UC San Diego alters handling of harassment issues

The University of California, San Diego has agreed to overhaul practices for handling complaints of racial harassment after a series of campus incidents that targeted black people two years ago, officials said Friday.

Under the plan, the school will operate an Office for the Prevention of Harassment and Discrimination, require training for students and staff, and revise policies and procedures to ensure consistency with federal law, the U.S. Departments of Justice and Education said.

The federal government demanded changes after nooses and a Ku Klux Klan-style hood were found on campus in 2010, and students at an off-campus party dressed in costumes that mocked Black History Month.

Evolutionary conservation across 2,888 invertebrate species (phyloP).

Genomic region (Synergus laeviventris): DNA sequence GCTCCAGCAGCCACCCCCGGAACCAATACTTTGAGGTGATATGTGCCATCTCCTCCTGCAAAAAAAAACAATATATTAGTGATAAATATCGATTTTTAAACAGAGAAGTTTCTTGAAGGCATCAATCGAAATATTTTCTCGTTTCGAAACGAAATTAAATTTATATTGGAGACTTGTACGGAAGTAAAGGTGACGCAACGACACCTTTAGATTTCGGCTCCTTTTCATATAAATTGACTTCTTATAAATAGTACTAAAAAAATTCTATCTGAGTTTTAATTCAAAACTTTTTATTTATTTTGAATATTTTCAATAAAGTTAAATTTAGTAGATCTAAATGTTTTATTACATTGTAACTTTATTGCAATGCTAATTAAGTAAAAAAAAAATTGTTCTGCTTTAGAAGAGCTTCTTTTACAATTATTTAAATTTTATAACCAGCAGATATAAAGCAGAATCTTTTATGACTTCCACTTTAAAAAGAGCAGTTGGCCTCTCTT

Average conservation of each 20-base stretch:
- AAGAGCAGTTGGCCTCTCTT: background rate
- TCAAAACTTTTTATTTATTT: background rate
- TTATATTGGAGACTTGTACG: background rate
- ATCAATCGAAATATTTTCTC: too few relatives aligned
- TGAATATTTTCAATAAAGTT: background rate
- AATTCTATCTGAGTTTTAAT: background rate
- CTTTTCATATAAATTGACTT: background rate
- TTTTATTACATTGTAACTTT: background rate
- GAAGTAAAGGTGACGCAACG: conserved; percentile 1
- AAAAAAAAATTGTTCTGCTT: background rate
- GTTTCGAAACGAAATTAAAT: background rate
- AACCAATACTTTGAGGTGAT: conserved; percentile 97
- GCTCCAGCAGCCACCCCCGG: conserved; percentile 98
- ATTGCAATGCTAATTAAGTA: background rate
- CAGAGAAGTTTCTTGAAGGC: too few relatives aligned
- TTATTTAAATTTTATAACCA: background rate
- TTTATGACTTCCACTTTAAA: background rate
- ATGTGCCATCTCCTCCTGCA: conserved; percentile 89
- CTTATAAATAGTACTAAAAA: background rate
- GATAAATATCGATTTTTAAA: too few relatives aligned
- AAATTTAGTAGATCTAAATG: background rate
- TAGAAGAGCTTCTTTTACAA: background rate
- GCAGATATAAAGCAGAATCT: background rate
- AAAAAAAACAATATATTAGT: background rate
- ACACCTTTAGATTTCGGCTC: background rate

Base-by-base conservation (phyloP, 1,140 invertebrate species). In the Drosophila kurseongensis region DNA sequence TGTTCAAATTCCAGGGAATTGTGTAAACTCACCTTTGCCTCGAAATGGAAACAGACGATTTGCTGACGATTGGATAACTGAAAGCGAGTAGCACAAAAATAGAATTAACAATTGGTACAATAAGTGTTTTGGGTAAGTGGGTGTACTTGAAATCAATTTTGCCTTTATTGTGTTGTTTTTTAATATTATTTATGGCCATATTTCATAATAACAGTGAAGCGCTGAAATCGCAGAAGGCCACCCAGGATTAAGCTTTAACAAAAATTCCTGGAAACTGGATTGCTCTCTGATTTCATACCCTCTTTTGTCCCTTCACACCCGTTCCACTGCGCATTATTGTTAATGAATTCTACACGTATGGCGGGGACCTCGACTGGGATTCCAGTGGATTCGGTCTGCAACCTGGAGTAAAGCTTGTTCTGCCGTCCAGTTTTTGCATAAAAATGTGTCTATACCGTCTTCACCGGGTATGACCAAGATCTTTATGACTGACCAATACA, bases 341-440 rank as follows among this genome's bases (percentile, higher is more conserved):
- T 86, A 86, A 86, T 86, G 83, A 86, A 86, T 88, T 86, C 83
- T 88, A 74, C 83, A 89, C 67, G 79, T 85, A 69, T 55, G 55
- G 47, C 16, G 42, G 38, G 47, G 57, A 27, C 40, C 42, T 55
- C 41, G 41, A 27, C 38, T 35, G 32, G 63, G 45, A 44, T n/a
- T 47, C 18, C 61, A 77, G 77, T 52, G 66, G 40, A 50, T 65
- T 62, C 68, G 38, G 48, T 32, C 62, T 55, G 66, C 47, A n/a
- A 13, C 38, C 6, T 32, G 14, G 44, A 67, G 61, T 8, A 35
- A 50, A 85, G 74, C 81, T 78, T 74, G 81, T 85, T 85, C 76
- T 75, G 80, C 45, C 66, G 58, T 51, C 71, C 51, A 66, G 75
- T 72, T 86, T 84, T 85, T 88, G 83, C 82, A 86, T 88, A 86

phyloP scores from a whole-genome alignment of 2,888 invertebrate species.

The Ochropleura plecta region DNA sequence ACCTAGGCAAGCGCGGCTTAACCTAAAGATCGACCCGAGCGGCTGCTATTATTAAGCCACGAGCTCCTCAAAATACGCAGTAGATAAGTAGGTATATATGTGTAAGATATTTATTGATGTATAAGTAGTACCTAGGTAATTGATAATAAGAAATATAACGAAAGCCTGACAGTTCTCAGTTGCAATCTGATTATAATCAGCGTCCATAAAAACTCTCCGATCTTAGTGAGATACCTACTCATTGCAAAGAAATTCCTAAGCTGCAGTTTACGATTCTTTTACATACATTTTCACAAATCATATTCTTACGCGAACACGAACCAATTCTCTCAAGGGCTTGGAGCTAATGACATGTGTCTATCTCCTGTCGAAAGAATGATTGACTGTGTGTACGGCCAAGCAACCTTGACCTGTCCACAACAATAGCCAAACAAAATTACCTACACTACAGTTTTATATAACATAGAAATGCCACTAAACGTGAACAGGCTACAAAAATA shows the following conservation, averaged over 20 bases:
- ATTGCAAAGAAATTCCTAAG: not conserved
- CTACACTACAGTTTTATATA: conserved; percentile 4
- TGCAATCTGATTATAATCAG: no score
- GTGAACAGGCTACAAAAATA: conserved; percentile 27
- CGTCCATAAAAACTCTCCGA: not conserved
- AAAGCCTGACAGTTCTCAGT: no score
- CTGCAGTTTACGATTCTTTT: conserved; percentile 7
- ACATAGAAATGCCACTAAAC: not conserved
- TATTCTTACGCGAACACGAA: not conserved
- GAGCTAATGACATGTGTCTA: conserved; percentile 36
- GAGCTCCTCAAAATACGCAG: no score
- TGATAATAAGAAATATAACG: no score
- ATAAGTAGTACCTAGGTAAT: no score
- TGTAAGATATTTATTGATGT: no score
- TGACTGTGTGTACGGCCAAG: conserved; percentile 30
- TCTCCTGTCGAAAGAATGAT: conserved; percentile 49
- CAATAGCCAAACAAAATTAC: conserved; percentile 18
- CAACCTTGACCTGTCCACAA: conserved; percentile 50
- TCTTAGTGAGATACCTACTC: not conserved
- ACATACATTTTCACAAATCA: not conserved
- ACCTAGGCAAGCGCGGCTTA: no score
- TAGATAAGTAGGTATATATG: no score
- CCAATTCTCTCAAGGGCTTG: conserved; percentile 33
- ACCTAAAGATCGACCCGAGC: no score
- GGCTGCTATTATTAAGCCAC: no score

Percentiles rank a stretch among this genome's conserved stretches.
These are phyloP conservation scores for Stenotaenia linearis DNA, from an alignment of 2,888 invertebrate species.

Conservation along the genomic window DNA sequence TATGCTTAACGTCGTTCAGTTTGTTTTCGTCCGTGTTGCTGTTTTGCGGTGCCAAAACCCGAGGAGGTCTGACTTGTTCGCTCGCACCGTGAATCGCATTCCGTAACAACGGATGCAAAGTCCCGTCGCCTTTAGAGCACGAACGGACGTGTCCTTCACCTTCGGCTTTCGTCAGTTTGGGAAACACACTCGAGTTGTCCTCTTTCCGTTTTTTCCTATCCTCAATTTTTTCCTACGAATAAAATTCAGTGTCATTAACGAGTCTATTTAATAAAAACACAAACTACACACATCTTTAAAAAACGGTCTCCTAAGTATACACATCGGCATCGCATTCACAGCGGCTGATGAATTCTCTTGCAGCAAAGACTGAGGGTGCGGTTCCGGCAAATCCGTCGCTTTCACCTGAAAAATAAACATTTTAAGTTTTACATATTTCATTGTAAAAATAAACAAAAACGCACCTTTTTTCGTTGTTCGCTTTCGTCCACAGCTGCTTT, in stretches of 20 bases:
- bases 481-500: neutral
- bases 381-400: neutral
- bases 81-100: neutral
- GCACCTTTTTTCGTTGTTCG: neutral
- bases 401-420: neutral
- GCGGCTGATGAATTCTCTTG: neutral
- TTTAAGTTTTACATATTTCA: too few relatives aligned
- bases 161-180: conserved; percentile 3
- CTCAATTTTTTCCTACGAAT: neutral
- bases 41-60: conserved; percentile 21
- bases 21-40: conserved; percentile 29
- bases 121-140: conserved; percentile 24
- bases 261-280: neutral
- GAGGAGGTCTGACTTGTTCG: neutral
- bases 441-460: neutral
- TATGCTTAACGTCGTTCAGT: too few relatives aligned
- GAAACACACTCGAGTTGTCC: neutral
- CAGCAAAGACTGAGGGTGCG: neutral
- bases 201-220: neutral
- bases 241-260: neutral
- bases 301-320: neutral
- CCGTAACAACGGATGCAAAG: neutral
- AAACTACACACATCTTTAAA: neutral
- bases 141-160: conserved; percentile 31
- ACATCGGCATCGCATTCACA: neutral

The federal agencies extensively investigated the 2010 incidents and fielded additional complaints of racial discrimination and harassment. Officials praised the university for voluntarily accepting a series of measures to improve the campus climate.

"UCSD, like all colleges and universities, has an obligation to make clear that racial discrimination and harassment on campus will not be tolerated, and this agreement is a significant step in the right direction," said Thomas E. Perez, assistant attorney general for the civil rights division.

UC San Diego said it has already taken several steps, including creation of the office to prevent harassment.

"We will move forward with the terms outlined in the resolution agreement and will continue to work together to achieve our shared goal of an open, welcoming and supportive campus for people from all backgrounds," the school said in a statement.

Black students comprise about 2 percent of UC San Diego's 23,000 undergraduates.